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Global markets struggle to regain footing following historic plunge

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Global markets remained volatile Tuesday after Wall Street’s record declines the previous session, indicating that the worldwide upheaval caused by the novel coronavirus outbreak will continue to rattle investors for the foreseeable future.

The S&P 500 opened up 2.2% higher but quickly pared gains to 1.3% after the index fell 12% in New York on Monday. The Dow is flat after the index recorded its worst one-day point drop on record. And the Nasdaq gained just 0.8% after a double-digit plunge Monday.

Markets are unlikely to turn a corner while the economic outlook looks increasingly dire.

“Over the last few days, the situation in Italy, broader Europe and the US has deteriorated significantly,” Morgan Stanley chief economist Chetan Ahya told clients Tuesday. “While most governments and private sector companies in these economies are initiating more stringent social distancing measures to contain the spread of the virus, the economic damage will be severe.”

The investment bank expects that the coronavirus will trigger a global recession that’s worse than the 2001 downturn, but not as bad as the Great Recession that followed the 2008 financial crisis.

Stocks in Europe mostly fell again on Tuesday, while trade in Asia Pacific was choppy.

London’s FTSE 100 was down 0.6%, and the CAC 40 in Paris dropped 0.3%, while Frankfurt’s DAX was flat. Benchmark indexes in Spain and Italy were in positive territory after a brutal beating recently.

Japan’s Nikkei 225 ended the day flat after swinging between significant gains and losses.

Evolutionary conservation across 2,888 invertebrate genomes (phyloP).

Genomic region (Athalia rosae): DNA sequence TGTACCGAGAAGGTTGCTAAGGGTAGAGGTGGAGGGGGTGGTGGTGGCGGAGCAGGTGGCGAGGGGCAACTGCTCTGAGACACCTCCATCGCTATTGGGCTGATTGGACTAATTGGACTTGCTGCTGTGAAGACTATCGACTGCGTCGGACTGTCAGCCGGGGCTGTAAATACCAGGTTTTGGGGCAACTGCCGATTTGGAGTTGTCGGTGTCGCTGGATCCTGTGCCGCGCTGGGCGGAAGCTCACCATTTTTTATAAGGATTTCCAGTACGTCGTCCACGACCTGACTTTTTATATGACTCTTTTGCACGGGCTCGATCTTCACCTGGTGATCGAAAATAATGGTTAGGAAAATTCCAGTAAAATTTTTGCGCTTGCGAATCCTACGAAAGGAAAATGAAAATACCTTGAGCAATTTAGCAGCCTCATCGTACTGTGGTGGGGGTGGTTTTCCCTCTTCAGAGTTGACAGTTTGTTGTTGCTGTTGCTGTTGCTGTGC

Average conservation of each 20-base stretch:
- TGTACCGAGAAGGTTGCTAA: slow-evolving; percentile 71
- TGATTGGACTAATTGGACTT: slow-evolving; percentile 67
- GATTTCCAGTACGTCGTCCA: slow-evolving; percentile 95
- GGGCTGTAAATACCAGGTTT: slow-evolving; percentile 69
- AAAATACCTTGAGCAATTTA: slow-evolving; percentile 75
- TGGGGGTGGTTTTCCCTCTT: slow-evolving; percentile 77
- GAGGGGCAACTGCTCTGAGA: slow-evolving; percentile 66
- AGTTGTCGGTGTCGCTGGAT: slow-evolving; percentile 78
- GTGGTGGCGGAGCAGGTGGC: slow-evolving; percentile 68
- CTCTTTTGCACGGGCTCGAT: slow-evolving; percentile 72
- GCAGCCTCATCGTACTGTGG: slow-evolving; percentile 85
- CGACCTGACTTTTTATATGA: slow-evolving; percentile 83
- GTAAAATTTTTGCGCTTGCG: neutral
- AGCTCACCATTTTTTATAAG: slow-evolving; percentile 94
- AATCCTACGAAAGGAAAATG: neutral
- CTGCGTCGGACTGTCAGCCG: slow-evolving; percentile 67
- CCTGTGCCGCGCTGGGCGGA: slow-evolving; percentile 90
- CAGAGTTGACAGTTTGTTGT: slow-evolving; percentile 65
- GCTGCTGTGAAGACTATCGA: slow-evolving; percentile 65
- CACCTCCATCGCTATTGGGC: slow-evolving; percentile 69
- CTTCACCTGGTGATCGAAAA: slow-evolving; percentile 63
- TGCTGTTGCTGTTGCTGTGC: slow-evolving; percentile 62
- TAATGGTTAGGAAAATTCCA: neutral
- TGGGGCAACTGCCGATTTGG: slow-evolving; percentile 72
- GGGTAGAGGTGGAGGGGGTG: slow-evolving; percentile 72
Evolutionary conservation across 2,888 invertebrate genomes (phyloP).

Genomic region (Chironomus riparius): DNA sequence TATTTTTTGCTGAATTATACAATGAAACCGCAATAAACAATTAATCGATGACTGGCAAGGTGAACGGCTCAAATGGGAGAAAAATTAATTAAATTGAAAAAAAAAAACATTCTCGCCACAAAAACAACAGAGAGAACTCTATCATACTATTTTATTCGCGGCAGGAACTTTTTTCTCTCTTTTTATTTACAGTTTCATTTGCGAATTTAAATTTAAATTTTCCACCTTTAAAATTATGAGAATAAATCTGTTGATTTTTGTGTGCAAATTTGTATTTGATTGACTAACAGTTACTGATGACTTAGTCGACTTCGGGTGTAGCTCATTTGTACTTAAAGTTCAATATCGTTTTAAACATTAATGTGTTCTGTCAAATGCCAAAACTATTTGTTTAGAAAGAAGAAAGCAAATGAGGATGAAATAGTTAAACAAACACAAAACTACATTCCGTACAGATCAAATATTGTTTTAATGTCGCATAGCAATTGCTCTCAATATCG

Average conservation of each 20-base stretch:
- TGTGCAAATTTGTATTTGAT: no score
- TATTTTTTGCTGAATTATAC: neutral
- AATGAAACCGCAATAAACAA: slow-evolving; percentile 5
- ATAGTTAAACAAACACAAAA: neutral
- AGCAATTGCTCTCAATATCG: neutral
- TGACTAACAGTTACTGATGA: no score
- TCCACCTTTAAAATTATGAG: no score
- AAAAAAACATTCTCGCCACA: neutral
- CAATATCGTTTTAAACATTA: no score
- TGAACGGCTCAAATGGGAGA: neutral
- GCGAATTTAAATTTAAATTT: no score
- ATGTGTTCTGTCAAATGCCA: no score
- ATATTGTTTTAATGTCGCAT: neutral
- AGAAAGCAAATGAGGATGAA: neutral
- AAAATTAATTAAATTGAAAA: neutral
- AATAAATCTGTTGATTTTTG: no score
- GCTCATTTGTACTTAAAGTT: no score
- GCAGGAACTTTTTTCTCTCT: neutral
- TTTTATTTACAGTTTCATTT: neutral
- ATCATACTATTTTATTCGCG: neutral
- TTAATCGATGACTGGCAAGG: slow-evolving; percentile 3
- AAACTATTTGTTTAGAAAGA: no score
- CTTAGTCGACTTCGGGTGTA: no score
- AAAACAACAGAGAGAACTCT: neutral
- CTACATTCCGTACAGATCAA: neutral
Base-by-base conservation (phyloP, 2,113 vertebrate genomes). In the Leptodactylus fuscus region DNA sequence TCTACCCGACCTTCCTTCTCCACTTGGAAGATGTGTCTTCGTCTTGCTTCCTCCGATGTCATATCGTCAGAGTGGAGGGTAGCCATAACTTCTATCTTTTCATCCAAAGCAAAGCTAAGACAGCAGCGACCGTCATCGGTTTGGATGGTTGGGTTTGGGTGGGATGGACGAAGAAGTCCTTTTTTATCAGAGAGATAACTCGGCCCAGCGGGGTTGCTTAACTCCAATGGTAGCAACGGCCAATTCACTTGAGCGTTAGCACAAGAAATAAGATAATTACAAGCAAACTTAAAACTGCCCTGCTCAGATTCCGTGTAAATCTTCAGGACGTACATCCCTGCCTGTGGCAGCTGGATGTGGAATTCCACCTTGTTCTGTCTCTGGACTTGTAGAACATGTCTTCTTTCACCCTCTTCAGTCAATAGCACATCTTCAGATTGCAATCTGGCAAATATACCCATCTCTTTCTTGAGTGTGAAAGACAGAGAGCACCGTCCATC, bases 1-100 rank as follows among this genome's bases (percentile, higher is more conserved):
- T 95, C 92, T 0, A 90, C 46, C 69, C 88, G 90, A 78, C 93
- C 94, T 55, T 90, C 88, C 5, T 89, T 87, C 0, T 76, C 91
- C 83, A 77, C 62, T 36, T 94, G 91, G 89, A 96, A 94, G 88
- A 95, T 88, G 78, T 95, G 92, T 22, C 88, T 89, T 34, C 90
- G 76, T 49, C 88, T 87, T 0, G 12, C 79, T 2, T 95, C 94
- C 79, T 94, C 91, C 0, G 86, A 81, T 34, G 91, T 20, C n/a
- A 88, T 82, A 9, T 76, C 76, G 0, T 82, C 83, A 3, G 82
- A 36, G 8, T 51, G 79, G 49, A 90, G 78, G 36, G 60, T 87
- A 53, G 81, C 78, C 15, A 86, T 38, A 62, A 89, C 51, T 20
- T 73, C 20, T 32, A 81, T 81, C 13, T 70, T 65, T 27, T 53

Hong Kong’s Hang Seng Index finished 0.9% higher. The city announced Tuesday that it will require all arriving travelers from foreign countries to be quarantined indoors for 14 days in response to several imported cases of the virus.

China’s Shanghai Composite, meanwhile, moved down 0.3%.

A couple of major indexes recorded more dramatic swings. South Korea’s Kospi was the region’s biggest loser, closing down nearly 2.5%. And Australia’s S&P/ASX 200 climbed 3.4%, after crashing nearly 10% on Monday — its worst day on record.

Elsewhere in Asia, the Philippines suspended trade on its local stock exchange as of Tuesday “to ensure the safety of employees and traders in light of the escalating cases of the coronavirus disease,” Ramon Monzon, president and CEO of the Philippine Stock Exchange, said in a statement.

The tumult in Asia followed a catastrophic day for US markets. Stocks dipped to session lows in the final hour of trading, as President Donald Trump said the outbreak could last until July or August.

Trump also said the virus “is not under control” and acknowledged the economy may be falling into a recession.

Uncertainty caused by the coronavirus outbreak has resulted in massive volatility on Wall Street in recent weeks. The VIX, one gauge of stock market volatility, spiked 43% on Monday. That takes out the previous record set on October 24, 2008, according to Refinitiv.

The CNN Business Fear & Greed Index of market sentiment, which incorporates the VIX and other measures, is flashing “extreme fear.”

Markets in Asia Pacific have been hammered by the virus, too. The Nikkei, Kospi, Hang Seng and Australia’s S&P/ASX 200 all fell into a bear market last week.

Major indexes in mainland China have so far avoided following suit, though they have still recorded declines. The Shanghai Composite is down about 15% from its recent high, short of the 20% it would need to hit to enter a bear market.

The Shenzhen Component and Shenzhen Composite indexes, meanwhile, are down 14% and 12%, respectively, from their recent peaks.

— Sherisse Pham, Matt Egan and Anneken Tappe contributed to this report.

Article Topic Follows: Biz/Tech

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